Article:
House OKs Extension of China Trade Ties


The House on Tuesday approved a one-year extension of normal trade relations with China, despite recent concerns about the nation’s alleged theft of U.S. nuclear secrets and continuing disapproval of Beijing’s human rights policies.

The 260-170 rejection of an effort to sever normal trade relations with China reaffirmed the political support in Congress for engagement with the world’s most populous nation. The vote crossed party lines, with 98 Democrats and 71 Republicans voting to revoke normal trade status. The one independent in the House also voted to revoke it.

Business groups, which lobbied energetically for the strongest possible support of normal trade relations with China, hope that the vote will spur the resumption of negotiations between Washington and Beijing on China’s entry into the World Trade Organization, leading to the permanent normalization of trade between the two nations.


“A strong vote is a mandate to move forward in the trade negotiations,” said Myron Brilliant, a lobbyist for the U.S. Chamber of Commerce, which estimates that 200,000 U.S. jobs and $18 billion in exports depend on trade with China.

President Clinton applauded the action. “Expanding trade can help bring greater social change to China by spreading the tools, contacts and ideas that promote freedom,” the president said.

Supporters of normal trade ties argue that China’s buying power will grow tremendously in the coming years and that the competitiveness of American businesses--from high-tech firms to agricultural concerns--depends on their access to that burgeoning market.

They also argue that engagement on trade and in other areas is the best way to influence China to allow more personal freedoms to its people and to deter Beijing from participating in the proliferation of weapons of mass destruction.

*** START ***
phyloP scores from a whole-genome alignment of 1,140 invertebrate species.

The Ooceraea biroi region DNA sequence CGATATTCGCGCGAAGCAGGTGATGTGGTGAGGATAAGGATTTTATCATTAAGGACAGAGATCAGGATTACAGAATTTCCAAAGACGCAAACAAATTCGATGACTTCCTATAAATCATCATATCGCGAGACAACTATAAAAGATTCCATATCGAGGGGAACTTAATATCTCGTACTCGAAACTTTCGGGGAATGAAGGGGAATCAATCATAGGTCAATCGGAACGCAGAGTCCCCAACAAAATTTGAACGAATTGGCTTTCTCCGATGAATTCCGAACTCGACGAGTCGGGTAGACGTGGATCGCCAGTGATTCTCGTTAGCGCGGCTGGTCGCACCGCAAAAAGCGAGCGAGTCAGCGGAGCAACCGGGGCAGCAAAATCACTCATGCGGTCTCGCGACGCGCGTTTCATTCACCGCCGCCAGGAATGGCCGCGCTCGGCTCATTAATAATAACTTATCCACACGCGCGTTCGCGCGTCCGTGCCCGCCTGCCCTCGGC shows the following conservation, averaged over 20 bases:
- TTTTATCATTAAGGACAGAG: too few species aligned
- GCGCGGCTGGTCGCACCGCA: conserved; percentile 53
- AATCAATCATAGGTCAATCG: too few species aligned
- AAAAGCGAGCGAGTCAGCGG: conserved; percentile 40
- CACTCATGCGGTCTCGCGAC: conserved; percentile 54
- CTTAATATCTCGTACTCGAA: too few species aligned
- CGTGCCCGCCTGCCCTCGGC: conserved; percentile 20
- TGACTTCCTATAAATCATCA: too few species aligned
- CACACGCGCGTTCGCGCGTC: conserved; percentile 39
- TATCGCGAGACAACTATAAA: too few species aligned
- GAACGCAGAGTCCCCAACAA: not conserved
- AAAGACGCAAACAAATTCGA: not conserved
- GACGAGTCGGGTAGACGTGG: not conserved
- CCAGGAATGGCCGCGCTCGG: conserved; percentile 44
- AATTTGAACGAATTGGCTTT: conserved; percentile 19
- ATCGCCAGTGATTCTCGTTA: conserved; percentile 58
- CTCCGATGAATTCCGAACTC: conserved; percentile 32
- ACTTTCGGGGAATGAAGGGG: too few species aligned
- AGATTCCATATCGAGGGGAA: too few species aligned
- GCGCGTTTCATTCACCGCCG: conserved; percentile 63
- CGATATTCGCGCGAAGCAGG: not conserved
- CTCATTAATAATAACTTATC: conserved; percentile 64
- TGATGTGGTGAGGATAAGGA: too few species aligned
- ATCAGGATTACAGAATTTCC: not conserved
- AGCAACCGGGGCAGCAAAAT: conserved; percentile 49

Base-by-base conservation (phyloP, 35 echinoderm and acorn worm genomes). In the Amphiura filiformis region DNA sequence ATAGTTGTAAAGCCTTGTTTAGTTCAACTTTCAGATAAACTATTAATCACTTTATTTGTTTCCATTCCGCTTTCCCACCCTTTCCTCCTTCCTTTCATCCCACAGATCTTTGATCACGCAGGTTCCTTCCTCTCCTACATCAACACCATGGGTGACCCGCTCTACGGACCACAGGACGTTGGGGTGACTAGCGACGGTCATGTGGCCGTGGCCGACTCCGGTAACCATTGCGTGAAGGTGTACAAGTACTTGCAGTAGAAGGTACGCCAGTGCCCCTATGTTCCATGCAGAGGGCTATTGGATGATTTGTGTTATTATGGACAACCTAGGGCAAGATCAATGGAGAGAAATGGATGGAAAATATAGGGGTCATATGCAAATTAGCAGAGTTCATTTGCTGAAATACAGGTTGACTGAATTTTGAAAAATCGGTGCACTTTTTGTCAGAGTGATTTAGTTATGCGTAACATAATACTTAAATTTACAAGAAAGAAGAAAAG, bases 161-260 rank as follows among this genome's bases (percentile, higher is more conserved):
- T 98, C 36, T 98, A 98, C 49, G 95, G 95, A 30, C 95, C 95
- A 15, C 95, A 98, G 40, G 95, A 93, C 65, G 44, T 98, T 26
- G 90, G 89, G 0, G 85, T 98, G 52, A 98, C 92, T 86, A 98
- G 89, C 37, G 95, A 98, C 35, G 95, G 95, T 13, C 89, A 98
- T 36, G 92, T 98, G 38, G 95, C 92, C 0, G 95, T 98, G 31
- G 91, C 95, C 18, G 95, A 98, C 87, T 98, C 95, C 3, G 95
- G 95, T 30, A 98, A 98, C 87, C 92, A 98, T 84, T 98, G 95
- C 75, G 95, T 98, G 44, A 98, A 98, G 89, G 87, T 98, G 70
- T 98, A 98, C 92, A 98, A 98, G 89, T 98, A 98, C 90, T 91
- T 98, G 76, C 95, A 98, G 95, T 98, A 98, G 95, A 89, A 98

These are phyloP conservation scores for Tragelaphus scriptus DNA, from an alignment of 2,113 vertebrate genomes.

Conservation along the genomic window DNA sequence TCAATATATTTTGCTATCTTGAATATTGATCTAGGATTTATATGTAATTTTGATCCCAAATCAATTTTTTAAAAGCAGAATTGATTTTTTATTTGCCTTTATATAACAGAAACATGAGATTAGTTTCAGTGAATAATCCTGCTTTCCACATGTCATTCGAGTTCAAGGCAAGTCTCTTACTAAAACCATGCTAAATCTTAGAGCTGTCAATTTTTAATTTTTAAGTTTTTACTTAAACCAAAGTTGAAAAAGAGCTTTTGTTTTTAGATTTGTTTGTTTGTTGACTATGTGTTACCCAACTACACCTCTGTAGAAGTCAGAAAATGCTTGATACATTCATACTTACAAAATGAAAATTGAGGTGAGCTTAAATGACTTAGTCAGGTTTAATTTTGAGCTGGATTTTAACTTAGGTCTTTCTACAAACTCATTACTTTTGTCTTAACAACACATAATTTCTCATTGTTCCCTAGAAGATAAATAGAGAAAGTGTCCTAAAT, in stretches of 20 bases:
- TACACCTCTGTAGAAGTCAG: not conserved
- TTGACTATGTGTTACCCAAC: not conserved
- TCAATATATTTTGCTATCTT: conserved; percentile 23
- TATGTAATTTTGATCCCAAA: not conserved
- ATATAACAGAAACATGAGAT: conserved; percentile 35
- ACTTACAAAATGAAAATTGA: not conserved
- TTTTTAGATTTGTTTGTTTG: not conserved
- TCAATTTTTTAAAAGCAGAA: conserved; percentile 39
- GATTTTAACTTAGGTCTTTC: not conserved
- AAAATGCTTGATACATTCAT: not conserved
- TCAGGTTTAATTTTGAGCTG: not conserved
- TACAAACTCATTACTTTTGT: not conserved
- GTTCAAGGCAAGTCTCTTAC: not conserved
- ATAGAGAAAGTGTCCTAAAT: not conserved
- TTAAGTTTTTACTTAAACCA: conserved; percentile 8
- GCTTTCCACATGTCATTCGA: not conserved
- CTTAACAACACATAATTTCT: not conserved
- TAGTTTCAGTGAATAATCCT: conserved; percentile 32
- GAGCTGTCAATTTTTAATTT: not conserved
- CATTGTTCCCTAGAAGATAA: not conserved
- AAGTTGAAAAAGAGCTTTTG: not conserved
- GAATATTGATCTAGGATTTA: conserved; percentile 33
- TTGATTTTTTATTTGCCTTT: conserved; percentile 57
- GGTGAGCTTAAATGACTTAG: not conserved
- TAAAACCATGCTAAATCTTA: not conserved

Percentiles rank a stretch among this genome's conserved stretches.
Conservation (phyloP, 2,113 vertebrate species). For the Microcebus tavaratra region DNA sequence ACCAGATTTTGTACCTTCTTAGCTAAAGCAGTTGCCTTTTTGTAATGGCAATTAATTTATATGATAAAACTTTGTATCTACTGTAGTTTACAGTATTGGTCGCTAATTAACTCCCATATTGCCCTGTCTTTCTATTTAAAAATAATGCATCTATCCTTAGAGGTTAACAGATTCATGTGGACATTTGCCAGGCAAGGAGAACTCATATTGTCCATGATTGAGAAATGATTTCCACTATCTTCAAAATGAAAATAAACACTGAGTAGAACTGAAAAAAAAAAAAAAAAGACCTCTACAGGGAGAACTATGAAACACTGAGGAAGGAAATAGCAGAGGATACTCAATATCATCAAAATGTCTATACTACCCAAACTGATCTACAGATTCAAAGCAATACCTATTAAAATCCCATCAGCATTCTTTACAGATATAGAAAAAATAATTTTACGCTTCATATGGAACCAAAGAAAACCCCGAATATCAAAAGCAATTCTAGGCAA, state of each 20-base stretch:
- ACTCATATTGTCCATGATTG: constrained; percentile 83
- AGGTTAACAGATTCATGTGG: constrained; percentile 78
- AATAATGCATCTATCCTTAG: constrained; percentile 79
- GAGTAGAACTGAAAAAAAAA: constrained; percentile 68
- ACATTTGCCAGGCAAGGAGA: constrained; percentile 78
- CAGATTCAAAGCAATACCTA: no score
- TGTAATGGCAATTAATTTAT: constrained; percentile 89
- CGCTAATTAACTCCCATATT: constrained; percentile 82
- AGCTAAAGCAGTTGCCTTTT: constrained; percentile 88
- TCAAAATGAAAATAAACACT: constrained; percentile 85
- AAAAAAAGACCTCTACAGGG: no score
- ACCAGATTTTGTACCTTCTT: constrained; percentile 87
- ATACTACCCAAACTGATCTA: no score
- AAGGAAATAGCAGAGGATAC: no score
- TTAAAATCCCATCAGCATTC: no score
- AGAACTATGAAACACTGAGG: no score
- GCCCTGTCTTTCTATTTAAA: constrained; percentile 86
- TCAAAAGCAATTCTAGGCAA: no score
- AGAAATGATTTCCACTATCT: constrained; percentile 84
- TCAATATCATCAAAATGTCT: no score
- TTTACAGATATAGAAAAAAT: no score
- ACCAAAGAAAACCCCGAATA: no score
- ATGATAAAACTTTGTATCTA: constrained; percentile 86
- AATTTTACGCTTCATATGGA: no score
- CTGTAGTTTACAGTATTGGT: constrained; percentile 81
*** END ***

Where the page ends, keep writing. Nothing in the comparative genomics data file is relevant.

“Over the next 20 or 30 years, China will become one of the most dangerous players in the world if we begin to try to isolate them,” said Rep. Robert T. Matsui (D-Sacramento).

The annual extension of China’s normal trade status, previously known as most-favored-nation status, has become a rite of summer in Congress in recent years.


Although the outcome was predictable, legislators again used the debate to denounce Beijing for everything from espionage against the U.S. to repressing China’s people for their religious beliefs.

“Why are we rewarding China for its spying?” said Rep. Dan Burton (R-Ind.).

In May, a congressional committee released a report accusing China of covertly using a vast network of spies to steal U.S. nuclear secrets and military technology.

Rep. Christopher Cox (R-Newport Beach), the chief author of the report, called the annual vote on trade Congress’ way of “whitewashing human rights abuses.”

In the early 1990s, China typically released some political prisoners on the eve of the vote, but this year the vote coincides with a crackdown on Falun Gong, a meditation and exercise sect that has been banned by the Chinese government.

Rep. Frank R. Wolf (R-Va.) compared engaging in trade with China to trading with Nazi Germany. “They are the evil empire,” he said.

Wolf noted China’s practice of forced abortions to control population and posed the question of why his colleagues who oppose abortion do not routinely oppose normal trade status.


Opponents of trade liberalization said that on the issue of trade too, the U.S. gets a raw deal with China. The trade deficit with Beijing is projected at $70 billion this year.

By contrast, supporters of the measure argued that NATO’s mistaken bombing of the Chinese Embassy in Belgrade during the war against Yugoslavia, heightened tensions between Taiwan and China, concern about espionage and the recent repression of Chinese civilians for practicing their beliefs are all reasons to maintain positive ties with Beijing.

“The relationship between China and the United States is very fragile now--perhaps more fragile than ever,” said Rep. Bill Archer (R-Texas), chairman of the Ways and Means Committee, which has jurisdiction over the measure. “We should certainly not take steps that would cause relations to deteriorate even further.”